To get an inundation map for current flood hazard maps, the worst-case dike breach in some selected points are produced with 25 m resolution (suggested) and the resultant maps are overlaid to get the one that envelops all the worst cases (MLIT, 2015d).

Flood hazard maps

The first flood hazard map was produced in Japan by Masahiko Oya in the form of his work ‘Water-disaster morphology classification map of Nobi Plain, Kiso River Basin’ in 1956 (Oya, 1956). This map was basically a geomorphological map showing the classified topography and soil types of the area affected by repetitive floods in the past. This Nobi Plain geomorphological map was proven useful to indicate the area affected by the flood of the Ise Bay Typhoon in 1959 which brought the severest storm surge and floods in modern Japanese history. Since then, the water-disaster morphology classification maps have been produced in many river basins in Japan and eventually in various other countries (NIED website).

It was on the occasion of flooding in the Abukuma River in August 1998 when the first investigation was made to identify the effect of availability of flood hazard maps on the citizens' evacuation behavior in Koriyama City, Fukushima Prefecture by Katada (1999). He found that the people who had seen the flood hazard map before the flood had evacuated, on average, about an hour earlier than the people who had not.

With this evidence, MLIT moved to seriously consider the use of flood hazard maps in disaster management operations and the government made the amendment to the Flood Risk Management Act in June 2001 to make use of flood hazard maps compulsory in so-called flood forecasting rivers (298 minister designated rivers and 128 prefectural governor designated rivers that have large basins and potential to cause serious losses to national economy). In 2005, this was extended to so-called water level warning rivers (150 minister designated rivers and 1,491 prefectural governor designated rivers that have, in addition to flood forecasting rivers, potential to cause serious losses to national economy and assigned to issue the water level warning when river has reached to the inundation risk level) (MLIT website on flood forecasting rivers).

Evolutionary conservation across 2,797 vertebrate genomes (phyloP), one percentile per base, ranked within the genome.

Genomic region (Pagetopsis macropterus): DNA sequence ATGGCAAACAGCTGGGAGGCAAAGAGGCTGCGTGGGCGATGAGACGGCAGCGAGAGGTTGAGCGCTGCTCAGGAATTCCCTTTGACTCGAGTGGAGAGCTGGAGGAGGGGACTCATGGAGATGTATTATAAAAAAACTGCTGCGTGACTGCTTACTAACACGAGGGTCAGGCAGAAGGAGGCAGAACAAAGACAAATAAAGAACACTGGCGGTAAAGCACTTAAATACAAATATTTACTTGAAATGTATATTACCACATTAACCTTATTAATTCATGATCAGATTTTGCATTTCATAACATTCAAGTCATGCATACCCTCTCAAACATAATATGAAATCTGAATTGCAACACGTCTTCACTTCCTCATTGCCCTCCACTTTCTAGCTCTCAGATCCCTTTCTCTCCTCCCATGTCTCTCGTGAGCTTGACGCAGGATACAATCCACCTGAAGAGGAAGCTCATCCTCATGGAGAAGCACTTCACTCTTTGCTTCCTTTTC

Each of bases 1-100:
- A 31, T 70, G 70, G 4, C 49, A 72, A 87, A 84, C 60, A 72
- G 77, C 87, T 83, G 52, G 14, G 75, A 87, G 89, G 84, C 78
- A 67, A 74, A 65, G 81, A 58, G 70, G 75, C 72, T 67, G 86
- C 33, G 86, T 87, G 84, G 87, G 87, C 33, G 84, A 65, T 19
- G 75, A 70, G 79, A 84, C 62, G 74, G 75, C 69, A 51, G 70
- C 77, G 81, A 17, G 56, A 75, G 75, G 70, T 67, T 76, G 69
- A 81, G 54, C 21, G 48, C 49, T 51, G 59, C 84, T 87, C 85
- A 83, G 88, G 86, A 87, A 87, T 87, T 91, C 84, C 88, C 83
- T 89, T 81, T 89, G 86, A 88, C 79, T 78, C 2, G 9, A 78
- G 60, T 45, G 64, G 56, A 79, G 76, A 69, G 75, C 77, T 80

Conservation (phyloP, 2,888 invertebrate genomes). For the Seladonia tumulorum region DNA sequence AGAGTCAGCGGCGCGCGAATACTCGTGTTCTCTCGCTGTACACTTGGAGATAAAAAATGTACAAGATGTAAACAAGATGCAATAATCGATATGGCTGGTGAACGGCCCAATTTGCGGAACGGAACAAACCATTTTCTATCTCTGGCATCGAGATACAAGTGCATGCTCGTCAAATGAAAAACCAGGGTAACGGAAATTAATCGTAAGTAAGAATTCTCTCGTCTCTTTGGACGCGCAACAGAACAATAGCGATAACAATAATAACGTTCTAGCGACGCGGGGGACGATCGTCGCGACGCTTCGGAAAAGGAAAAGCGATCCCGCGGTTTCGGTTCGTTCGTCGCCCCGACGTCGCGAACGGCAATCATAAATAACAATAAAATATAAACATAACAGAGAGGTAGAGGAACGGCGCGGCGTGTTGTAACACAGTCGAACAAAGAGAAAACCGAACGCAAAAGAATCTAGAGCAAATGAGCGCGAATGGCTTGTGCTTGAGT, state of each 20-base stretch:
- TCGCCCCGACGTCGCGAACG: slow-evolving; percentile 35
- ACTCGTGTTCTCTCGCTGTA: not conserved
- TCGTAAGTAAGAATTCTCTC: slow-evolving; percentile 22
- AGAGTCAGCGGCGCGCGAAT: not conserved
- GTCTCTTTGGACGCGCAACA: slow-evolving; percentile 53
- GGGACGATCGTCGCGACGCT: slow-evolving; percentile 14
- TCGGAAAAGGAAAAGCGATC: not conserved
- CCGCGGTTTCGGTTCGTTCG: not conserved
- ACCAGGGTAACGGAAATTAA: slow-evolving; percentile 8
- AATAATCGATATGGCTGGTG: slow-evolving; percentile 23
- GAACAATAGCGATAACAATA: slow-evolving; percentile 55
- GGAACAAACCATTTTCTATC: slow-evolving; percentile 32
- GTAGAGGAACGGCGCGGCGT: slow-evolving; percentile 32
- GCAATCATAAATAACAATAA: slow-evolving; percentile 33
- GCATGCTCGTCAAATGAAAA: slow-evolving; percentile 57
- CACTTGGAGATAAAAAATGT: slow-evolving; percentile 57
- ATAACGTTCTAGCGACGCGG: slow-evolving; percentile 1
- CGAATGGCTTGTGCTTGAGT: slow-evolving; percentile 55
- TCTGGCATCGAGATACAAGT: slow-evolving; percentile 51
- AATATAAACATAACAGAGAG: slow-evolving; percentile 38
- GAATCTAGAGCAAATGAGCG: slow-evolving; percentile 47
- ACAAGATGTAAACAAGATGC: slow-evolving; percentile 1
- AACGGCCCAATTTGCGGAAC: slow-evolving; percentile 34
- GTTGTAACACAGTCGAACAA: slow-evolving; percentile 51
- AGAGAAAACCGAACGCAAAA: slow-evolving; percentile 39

The specific floods to be considered for calculating inundation areas for hazard maps in each river basin were specified in the ‘Basic Plan for Implementation of Construction Works’ of each basin before 1997 according to the River Law of 1964. After 1997, the River Law of 1997 changed the ‘Basic Plan’ above into the ‘Basic River Management Policy’. Incidentally, the difference between the 1964 and the 1997 river laws was in their decision-making process with or without inviting local stakeholders' requests before deciding the basic plan. Also, in the latter, it was clearly stated that the plan should be completed within 20–30 years and publicized in more detail in each river basin.

Issuance of hazard maps

Using the AMSP, discharge simulation is conducted followed by inundation simulation along rivers and lakes. In order to make hazard maps from inundation maps that have inundation area and depth information, evacuation centers should be added by cities, towns and villages in consultation with local communities. Then finally, the hazard maps are issued by those local governments.